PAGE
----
Reading all the news from Google I/O may have kept you too busy to keep up with this week's app news. We've kept up for you. Each week we round up the most important app news along with some of the coolest new and updated apps to help you stay in the loop with everything you need on your phone.Here's what caught our eye this week. If you're looking for more, make sure to check out last week's roundup of top apps. Whether at home or on the go, your Assistant is here to help.
More than 4,400 exhibitors showed off their hardware at CES 2018. That's a lot of gadgets, and the show can become an unmanageable circus if you don't enter with a game plan--and that counts for people following the action at home, as well. To give you a little head start, here's our cheat sheet on what to look for at CES 2019. It's pretty easy to predict what AMD will be revealing at CES--because the company has already told us. AMD chief executive Lisa Su will host a keynote address on Wednesday, Jan. 9 where she'll talk up the company's 2019 plans to "catapult computing, gaming, and visualization technologies forward with the world's first 7nm high-performance CPUs and GPUs."
Pay-per-click advertising includes various formats (e.g., search, contextual, and social) with a total investment of more than 140 billion USD per year. An advertising campaign is composed of some subcampaigns-each with a different ad-and a cumulative daily budget. The allocation of the ads is ruled exploiting auction mechanisms. In this paper, we propose, for the first time to the best of our knowledge, an algorithm for the online joint bid/budget optimization of pay-per-click multi-channel advertising campaigns. We formulate the optimization problem as a combinatorial bandit problem, in which we use Gaussian Processes to estimate stochastic functions, Bayesian bandit techniques to address the exploration/exploitation problem, and a dynamic programming technique to solve a variation of the Multiple-Choice Knapsack problem. We experimentally evaluate our algorithm both in simulation-using a synthetic setting generated from real data from Yahoo!-and in a real-world application over an advertising period of two months.
While the complexity of the searching and result-ranking technology behind Apple's Siri would likely elude most of its users, the value of a context-sensitive personal assistant certainly has not. Yet while Siri spawned a new generation of anthropomorphic digital assistants, researchers in machine learning and artificial intelligence (AI) are taking the concept much further to help enterprises catch up to the growth of data. Industrial products distributor Coventry Group is among the latest companies to jump onto the trend. The company, whose fasteners, fluid systems, gasket and hardware divisions collectively employ around 650 people, is working with Adelaide-based data-analytics specialist Complexica to apply that company's AI technology – personified as Larry, the Digital Analyst – to guide decisions around sales and pricing strategies. Introducing Larry – a collection of algorithms delivered on a software-as-a-service (SaaS) basis via Amazon's cloud – to Coventry's business is a two to four month process that will see the technology finetuned to the company's operating parameters.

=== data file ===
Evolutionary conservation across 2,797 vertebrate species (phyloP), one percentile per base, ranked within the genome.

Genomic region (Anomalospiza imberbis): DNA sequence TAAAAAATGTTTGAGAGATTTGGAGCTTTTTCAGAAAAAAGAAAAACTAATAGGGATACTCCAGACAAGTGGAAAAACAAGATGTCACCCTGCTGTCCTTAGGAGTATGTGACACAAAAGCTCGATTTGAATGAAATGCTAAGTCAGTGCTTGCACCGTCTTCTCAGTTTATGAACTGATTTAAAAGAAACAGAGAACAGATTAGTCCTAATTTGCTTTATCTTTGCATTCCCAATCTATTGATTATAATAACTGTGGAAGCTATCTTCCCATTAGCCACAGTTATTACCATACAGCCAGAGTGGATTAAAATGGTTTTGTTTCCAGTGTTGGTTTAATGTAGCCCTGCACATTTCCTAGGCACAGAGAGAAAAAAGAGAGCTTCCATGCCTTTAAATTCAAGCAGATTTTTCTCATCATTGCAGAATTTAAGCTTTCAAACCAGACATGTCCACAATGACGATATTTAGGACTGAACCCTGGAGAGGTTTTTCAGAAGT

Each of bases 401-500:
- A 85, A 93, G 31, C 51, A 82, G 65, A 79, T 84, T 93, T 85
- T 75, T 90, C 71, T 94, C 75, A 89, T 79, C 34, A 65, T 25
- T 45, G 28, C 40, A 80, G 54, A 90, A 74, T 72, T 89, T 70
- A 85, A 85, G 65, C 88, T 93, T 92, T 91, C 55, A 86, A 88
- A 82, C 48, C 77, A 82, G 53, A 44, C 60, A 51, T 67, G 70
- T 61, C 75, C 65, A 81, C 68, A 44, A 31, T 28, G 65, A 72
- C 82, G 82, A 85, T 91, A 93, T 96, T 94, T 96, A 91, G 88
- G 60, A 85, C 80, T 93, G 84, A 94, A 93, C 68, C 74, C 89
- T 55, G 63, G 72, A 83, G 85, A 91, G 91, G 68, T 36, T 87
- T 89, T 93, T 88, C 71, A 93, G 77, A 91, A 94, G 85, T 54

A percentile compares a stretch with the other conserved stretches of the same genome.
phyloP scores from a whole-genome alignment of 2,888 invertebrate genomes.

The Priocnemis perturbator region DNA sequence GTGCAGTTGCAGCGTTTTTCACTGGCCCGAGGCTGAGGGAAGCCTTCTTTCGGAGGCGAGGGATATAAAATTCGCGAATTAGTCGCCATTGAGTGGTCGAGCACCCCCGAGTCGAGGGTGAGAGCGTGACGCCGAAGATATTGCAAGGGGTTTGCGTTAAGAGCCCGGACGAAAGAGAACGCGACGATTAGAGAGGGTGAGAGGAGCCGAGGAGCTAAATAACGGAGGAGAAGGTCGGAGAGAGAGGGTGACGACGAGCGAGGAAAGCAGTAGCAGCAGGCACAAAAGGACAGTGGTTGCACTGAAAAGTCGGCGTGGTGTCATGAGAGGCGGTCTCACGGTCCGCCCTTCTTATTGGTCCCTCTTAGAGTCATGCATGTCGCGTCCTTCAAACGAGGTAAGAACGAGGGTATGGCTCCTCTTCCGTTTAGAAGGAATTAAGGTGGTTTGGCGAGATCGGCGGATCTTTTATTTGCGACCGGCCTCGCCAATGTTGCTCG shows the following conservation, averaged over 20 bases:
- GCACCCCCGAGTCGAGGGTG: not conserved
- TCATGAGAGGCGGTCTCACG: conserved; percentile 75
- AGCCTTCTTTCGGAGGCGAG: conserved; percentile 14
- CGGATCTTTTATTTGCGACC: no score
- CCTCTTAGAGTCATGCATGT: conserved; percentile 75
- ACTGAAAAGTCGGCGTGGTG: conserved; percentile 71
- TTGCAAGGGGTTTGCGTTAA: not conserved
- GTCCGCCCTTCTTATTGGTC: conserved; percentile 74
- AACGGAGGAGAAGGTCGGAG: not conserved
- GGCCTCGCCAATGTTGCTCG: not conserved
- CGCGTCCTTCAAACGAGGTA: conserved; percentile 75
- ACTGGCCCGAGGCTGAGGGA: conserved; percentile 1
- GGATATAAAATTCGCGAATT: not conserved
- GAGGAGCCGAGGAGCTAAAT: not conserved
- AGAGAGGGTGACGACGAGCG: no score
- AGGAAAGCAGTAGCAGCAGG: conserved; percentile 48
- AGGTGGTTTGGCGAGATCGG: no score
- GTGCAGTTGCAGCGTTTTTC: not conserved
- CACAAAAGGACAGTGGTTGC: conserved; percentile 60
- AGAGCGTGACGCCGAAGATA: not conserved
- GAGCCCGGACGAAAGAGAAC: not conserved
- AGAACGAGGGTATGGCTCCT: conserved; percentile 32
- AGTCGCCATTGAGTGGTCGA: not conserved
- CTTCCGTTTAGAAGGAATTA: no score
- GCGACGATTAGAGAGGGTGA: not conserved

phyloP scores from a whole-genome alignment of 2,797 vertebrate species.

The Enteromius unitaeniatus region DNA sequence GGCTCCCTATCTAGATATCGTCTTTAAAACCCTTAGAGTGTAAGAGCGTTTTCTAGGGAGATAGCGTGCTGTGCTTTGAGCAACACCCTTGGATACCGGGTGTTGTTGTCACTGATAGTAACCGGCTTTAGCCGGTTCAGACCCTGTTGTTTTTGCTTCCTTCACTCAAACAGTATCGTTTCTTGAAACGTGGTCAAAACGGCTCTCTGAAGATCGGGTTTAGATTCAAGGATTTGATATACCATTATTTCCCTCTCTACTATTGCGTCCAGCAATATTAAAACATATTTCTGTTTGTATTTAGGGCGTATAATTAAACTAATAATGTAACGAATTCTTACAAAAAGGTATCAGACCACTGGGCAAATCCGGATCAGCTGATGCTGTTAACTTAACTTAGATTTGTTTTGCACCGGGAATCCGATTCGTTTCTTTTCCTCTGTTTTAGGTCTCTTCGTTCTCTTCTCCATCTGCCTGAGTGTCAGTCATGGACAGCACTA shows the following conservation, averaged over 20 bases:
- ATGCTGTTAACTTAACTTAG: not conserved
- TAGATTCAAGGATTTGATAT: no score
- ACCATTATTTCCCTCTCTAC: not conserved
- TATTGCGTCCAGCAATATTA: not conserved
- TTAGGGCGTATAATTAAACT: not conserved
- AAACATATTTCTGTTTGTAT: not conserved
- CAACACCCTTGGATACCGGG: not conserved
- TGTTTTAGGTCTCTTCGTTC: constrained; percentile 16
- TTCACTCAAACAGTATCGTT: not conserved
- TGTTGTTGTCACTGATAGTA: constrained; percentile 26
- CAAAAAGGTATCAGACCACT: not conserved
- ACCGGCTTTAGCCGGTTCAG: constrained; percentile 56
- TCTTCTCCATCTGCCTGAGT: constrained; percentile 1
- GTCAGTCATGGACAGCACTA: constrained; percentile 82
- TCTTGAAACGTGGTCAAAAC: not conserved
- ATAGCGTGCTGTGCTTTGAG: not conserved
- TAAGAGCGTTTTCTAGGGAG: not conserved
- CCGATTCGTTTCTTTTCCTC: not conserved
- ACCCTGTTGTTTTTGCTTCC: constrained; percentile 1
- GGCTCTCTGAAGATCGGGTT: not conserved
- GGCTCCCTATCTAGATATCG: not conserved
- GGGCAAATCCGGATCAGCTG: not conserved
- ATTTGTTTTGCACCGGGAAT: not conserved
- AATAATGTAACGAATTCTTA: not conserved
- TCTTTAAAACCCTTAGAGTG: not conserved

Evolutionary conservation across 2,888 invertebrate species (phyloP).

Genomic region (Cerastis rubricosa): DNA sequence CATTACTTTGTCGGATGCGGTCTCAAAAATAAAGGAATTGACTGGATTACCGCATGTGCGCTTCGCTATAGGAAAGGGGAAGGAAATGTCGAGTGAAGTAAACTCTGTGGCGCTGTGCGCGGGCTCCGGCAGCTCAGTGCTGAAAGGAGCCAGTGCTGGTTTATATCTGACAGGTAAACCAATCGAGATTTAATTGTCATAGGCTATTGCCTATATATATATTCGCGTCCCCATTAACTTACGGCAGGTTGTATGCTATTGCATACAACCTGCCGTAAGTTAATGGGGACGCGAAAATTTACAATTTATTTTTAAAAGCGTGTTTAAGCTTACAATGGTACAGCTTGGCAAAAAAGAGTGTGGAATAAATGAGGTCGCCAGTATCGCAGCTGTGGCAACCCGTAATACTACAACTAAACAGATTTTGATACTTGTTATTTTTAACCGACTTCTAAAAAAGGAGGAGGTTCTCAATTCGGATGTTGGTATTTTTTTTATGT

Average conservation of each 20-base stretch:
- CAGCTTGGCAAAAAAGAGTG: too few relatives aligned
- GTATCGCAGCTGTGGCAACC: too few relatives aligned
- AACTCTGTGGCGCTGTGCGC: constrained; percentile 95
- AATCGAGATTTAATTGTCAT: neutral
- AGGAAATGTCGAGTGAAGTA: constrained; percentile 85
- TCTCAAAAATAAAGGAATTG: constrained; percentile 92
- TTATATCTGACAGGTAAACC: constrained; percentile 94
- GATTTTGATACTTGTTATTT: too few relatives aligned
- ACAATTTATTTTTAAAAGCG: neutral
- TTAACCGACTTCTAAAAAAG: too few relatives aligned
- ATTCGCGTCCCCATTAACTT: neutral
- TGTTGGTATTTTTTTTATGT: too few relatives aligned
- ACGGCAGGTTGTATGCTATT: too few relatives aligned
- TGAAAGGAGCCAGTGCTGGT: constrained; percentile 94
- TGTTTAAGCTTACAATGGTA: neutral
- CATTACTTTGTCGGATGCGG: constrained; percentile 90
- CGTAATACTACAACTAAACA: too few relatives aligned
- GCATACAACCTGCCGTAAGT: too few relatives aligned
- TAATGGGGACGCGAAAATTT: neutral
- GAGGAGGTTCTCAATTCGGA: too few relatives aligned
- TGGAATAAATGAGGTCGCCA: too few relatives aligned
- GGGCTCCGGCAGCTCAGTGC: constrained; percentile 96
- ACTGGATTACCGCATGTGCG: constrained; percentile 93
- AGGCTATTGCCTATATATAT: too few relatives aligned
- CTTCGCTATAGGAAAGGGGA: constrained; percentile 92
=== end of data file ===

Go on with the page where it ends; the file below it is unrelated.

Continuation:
Planning for multi-robot coverage seeks to determine collision-free paths for a fleet of robots, enabling them to collectively observe points of interest in an environment. Persistent coverage is a variant of traditional coverage where coverage-levels in the environment decay over time. Thus, robots have to continuously revisit parts of the environment to maintain a desired coverage-level. Facilitating this in the real world demands we tackle numerous subproblems. While there exist standard solutions to these subproblems, there is no complete framework that addresses all of their individual challenges as a whole in a practical setting. We adapt and combine these solutions to present a planning framework for persistent coverage with multiple unmanned aerial vehicles (UAVs). Specifically, we run a continuous loop of goal assignment and globally deconflicting, kinodynamic path planning for multiple UAVs. We evaluate our framework in simulation as well as the real world. In particular, we demonstrate that (i) our framework exhibits graceful coverage given sufficient resources, we maintain persistent coverage; if resources are insufficient (e.g., having too few UAVs for a given size of the enviornment), coverage-levels decay slowly and (ii) planning with global deconfliction in our framework incurs a negligibly higher price compared to other weaker, more local collision-checking schemes. (Video: https://youtu.be/aqDs6Wymp5Q)